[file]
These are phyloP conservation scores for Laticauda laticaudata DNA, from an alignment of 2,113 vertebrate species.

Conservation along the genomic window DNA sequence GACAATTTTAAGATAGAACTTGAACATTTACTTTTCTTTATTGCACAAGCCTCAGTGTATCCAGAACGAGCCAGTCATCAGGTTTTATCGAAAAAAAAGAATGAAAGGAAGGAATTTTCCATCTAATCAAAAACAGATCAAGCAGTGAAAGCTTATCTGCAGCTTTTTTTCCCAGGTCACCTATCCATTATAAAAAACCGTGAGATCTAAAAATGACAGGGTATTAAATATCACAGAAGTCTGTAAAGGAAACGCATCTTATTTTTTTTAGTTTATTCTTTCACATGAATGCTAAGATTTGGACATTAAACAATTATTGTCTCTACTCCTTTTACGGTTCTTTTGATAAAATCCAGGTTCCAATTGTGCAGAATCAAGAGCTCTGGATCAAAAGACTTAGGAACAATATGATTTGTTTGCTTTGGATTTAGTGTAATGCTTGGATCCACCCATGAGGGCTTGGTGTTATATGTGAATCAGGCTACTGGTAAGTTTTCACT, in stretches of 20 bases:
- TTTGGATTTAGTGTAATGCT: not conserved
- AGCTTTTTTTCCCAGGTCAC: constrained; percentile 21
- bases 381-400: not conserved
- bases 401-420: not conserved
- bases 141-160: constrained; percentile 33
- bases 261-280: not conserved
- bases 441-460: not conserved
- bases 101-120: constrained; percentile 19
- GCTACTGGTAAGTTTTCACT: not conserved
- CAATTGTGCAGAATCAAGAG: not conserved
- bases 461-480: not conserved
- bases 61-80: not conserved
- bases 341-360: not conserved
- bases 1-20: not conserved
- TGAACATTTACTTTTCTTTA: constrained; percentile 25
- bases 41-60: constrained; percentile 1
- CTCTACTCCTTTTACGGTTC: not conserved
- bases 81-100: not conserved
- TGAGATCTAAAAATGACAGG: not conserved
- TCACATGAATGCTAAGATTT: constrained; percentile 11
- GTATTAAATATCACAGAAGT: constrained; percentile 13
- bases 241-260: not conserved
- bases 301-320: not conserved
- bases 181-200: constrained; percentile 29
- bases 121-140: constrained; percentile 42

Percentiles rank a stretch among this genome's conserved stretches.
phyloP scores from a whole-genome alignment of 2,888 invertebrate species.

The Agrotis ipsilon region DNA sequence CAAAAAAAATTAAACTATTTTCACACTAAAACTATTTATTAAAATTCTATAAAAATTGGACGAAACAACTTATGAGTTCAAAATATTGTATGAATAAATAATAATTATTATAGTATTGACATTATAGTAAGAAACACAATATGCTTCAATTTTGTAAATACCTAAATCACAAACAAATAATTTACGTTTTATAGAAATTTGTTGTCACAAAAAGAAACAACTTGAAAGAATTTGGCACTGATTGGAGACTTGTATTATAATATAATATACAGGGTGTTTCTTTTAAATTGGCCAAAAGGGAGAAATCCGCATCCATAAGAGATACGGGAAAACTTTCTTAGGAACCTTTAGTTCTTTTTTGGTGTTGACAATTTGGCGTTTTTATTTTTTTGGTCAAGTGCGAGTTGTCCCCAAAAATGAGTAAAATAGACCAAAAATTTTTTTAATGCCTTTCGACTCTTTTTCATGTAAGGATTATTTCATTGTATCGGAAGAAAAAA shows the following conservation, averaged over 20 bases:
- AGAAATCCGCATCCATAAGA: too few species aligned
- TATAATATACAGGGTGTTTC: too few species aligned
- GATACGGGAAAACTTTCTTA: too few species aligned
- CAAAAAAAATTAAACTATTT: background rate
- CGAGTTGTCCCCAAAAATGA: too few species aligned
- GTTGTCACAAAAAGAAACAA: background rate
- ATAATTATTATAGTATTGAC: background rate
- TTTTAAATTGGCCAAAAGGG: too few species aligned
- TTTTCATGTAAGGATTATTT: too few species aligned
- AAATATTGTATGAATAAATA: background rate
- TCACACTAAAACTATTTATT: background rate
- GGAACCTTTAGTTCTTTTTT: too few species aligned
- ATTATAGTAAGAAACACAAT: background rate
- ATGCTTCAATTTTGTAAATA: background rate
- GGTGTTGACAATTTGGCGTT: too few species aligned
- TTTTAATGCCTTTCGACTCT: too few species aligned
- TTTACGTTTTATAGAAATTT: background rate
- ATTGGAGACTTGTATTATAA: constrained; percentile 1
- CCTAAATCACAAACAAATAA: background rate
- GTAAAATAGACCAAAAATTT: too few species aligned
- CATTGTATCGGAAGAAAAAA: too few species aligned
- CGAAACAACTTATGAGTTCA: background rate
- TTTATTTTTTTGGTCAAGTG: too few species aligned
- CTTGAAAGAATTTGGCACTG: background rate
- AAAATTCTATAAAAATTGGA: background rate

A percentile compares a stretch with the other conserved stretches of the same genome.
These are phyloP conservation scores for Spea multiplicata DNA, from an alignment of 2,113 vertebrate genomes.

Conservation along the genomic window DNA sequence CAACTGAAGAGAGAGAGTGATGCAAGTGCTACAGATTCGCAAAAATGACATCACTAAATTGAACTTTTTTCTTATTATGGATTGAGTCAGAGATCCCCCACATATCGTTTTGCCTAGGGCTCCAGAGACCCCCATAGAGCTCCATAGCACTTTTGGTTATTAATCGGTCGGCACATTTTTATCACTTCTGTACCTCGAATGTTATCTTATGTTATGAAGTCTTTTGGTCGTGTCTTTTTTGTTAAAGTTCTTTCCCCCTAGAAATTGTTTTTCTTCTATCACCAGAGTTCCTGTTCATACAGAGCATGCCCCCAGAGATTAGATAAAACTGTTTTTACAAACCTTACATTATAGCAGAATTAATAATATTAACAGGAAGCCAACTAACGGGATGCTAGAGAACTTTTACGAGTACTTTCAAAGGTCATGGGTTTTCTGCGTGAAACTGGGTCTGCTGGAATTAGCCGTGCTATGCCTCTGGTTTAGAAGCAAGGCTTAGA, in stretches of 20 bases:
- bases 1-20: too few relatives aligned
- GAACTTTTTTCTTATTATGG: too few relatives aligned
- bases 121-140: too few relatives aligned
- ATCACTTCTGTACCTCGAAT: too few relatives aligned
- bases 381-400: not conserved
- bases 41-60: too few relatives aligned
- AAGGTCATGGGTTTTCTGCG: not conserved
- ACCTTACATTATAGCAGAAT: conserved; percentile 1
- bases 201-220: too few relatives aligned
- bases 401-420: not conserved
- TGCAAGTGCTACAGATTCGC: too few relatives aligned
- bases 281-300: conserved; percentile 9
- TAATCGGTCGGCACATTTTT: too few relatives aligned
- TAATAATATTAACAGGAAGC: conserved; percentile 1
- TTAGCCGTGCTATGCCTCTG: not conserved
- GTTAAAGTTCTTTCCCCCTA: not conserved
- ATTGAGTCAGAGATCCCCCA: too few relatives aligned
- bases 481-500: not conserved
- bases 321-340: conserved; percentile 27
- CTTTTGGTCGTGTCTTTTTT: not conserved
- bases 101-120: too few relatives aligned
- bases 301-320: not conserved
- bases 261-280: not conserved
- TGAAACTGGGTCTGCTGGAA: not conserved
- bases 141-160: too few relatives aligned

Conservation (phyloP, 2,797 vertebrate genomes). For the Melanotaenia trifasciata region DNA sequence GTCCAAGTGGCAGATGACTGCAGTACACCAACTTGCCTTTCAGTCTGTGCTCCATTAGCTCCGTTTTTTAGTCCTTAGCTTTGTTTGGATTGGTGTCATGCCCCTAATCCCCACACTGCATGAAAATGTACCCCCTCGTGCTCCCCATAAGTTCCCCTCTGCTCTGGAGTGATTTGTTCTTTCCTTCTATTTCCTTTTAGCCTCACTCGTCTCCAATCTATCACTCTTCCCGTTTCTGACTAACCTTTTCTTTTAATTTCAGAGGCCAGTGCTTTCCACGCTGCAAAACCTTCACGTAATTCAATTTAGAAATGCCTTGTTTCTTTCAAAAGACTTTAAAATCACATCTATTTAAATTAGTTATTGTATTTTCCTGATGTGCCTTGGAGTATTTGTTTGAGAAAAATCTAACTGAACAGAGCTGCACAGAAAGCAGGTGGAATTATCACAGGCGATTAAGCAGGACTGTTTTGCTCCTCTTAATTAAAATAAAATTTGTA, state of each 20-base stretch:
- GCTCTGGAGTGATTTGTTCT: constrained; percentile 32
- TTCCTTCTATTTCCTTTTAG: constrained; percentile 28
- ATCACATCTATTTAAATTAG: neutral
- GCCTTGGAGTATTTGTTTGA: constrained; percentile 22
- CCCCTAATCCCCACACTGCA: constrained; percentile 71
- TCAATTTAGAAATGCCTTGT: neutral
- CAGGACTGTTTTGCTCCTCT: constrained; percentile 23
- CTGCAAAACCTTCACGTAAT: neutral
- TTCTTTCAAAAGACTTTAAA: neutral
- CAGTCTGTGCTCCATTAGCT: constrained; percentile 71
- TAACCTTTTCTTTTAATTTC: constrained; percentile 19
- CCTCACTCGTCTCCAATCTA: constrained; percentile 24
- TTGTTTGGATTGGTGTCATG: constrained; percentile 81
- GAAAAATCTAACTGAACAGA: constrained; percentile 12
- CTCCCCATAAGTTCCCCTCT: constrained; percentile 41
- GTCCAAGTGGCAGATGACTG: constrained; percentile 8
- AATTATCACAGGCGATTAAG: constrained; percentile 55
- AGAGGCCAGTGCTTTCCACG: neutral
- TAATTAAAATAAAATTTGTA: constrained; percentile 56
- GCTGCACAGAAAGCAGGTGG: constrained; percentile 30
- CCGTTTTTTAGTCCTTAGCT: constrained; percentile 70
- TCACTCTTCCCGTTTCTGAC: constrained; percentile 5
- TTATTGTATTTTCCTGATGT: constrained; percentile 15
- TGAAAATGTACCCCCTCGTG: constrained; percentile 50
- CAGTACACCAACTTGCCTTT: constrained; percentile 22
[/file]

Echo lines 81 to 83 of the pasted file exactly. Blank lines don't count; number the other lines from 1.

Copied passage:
- bases 261-280: not conserved
- TGAAACTGGGTCTGCTGGAA: not conserved
- bases 141-160: too few relatives aligned